What about those who steal and hurt many people so that they don't have to work and end up being rich, they are unemployed too.



posted on Sep, 11 2019 @ 10:54 AM
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originally posted by: MichiganSwampBuck
a reply to: rnaa

I see your point, but do you see mine? You seem to defend a system that obfuscates and spins the truth to make things appear to be better than they actually are.

Those examples you gave of certain types of people who aren't looking for a job is valid enough, but only those people looking for work who have applied for unemployment are counted as unemployed. Is there a definition for people who are not employed, looking for work or not, making any money how they can and not receiving unemployment benefits? What are they called? Nobody? Let's call them the unenjoyed.


Actually only those who get unemployment ebneifits are counted as unemployed. Once the benefits run out they are considered out of the work force.



posted on Sep, 11 2019 @ 02:38 PM
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a reply to: sligtlyskeptical

that's not how they calculated unemployment, I would read the website if I were you. It's a poll



posted on Sep, 11 2019 @ 11:11 PM
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a reply to: rnaa

Thanks, those definitions actually do make sense to me now. The US Bureau of Labor Statistics U1 through U6, I had never heard of before, so I see how they break things down to the details. Actually, I never looked into the Bureau before, just knew about the Michigan Unemployment Insurance Agency and some of their stuff.



posted on Sep, 13 2019 @ 03:30 AM
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originally posted by:

Actually only those who get unemployment ebneifits are counted as unemployed. Once the benefits run out they are considered out of the work force.


That is simply NOT correct.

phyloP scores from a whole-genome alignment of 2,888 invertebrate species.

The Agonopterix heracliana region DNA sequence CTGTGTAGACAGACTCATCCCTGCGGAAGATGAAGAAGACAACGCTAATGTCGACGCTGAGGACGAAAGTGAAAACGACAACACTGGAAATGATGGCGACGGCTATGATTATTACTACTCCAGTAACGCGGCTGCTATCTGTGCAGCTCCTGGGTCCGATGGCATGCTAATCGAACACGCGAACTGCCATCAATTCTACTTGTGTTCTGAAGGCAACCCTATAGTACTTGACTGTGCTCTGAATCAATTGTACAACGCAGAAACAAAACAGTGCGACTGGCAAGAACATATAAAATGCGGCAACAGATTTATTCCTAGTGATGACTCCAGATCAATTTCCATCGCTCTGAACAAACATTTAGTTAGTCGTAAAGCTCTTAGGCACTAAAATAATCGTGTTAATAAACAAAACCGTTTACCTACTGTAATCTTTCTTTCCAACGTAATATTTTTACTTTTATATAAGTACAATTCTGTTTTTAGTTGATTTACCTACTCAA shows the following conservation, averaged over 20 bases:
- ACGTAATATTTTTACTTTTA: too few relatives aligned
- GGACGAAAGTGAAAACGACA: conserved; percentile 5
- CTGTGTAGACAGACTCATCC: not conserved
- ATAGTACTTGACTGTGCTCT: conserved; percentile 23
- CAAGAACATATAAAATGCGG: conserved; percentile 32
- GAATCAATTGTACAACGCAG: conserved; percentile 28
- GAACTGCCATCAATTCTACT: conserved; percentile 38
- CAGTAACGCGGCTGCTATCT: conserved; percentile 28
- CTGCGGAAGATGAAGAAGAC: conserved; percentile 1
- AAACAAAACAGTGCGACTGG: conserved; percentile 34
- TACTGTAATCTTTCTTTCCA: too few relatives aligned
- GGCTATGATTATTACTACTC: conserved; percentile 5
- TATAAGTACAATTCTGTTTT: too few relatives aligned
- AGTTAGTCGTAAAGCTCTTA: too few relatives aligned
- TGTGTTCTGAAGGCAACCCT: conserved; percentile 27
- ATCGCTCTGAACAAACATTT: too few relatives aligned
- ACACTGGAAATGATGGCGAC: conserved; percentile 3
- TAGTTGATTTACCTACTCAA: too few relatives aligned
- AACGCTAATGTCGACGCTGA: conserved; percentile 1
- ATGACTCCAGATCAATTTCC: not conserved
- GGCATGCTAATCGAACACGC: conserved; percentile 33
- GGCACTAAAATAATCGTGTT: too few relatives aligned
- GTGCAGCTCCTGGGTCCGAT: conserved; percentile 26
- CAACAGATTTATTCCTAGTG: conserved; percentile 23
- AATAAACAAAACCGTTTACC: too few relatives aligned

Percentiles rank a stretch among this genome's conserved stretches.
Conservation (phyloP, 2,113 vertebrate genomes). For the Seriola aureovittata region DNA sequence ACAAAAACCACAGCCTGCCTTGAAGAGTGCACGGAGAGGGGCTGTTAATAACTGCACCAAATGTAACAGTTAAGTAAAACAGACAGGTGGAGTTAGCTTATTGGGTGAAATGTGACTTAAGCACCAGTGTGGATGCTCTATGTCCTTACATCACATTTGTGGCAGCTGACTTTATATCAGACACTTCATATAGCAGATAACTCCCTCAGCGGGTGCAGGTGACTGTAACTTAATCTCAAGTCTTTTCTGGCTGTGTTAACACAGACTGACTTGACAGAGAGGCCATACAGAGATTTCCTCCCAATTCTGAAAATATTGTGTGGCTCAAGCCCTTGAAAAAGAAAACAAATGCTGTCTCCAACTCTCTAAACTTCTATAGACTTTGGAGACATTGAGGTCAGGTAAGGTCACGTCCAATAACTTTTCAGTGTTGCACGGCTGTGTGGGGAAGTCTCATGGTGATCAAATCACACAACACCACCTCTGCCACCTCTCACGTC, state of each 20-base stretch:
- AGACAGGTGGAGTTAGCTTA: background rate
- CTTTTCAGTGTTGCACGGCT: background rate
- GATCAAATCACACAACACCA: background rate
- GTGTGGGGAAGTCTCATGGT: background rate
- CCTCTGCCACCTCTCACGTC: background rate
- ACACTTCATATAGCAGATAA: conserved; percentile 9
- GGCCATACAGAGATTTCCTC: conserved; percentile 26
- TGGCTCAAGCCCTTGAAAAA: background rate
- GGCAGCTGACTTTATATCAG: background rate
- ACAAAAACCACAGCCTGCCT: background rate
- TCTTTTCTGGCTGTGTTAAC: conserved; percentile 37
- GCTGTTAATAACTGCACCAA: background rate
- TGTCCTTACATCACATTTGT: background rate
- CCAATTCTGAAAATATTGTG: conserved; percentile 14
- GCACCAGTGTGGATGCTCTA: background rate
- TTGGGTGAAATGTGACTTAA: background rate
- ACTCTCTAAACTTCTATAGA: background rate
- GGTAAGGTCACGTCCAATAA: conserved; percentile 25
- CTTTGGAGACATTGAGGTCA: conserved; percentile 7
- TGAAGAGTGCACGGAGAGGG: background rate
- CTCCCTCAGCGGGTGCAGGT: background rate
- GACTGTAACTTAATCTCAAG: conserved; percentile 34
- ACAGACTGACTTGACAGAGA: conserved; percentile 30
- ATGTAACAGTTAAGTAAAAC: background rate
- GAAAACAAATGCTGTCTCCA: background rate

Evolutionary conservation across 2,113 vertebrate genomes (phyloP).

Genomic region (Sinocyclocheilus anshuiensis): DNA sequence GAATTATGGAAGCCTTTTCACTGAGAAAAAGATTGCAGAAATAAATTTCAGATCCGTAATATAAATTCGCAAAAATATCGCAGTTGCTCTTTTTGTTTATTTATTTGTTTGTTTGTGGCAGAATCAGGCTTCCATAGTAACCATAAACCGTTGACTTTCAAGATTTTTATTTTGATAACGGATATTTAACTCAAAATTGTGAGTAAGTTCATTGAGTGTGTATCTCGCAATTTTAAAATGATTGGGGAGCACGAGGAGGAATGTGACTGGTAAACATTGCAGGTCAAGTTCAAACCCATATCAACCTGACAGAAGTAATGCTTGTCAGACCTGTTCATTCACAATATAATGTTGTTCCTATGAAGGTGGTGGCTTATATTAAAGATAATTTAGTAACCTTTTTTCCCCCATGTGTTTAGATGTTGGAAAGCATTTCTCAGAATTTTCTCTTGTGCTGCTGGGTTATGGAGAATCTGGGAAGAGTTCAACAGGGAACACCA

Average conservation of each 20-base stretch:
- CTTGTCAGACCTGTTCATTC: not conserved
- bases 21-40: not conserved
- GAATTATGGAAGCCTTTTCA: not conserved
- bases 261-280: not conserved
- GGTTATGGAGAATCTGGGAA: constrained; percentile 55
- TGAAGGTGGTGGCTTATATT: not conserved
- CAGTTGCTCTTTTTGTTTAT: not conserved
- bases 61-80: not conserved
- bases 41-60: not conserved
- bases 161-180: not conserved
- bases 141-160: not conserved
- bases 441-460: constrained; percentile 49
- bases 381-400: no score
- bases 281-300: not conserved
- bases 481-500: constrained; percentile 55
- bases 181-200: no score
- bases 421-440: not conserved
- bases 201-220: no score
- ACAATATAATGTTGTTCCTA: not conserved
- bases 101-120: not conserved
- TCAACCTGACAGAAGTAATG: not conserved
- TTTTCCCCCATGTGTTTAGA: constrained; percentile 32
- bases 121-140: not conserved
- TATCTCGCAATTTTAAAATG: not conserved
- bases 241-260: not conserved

Not all unemployed are on benefits for whatever reason. Furthermore, every state and/or county and/or city has its own benefit qualification schedules, but the unemployment statistics operate under a consistent definition nationwide.



posted on Sep, 13 2019 @ 04:33 AM
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originally posted by: toysforadults
a reply to: sligtlyskeptical

that's not how they calculated unemployment, I would read the website if I were you. It's a poll




Feel free to explain to all of us stupid people how it actually works....



posted on Sep, 13 2019 @ 06:06 AM
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a reply to: OccamsRazor04

Someone is not paying attention.



posted on Sep, 13 2019 @ 06:08 AM
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a reply to: OccamsRazor04

wage growth is not crazy high for the average american... Stop listening to trump he is a liar.
wage growth is stagnant as it has been.
More jobs were expected than were actually added. Dont ignore the real news for the fake # trump pumps out on a daily basis. He is full of it.



posted on Sep, 13 2019 @ 06:12 AM
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a reply to: OccamsRazor04

PS Orange man sucks.



posted on Sep, 13 2019 @ 06:13 AM
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a reply to: ambassado12

Then explain the blue wave.
The right is spinning right now and they dont know what to do to stave off their own demise.



posted on Sep, 13 2019 @ 06:35 AM
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originally posted by: Sillyolme
a reply to: OccamsRazor04

wage growth is not crazy high for the average american... Stop listening to trump he is a liar.
wage growth is stagnant as it has been.
More jobs were expected than were actually added. Dont ignore the real news for the fake # trump pumps out on a daily basis. He is full of it.

I didn't source Trump, I didn't listen to Trump. How about the NYT.

Wage growth, long stuck in neutral, has at last found a higher gear.


wages rose at a healthy clip, and people who had not been looking for work returned to the job market

www.nytimes.com...



posted on Sep, 13 2019 @ 06:44 AM
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We had a mid year pay raise never happened before. They announced a tentative bonus multiplier yesterday that would give me 25% of my pay as a bonus. The best in 20 years. The dims want that money bad even the ones working here.




posted on Sep, 13 2019 @ 06:47 AM
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a reply to: mikell

Didn't happen Trump lies #OrangeManBad.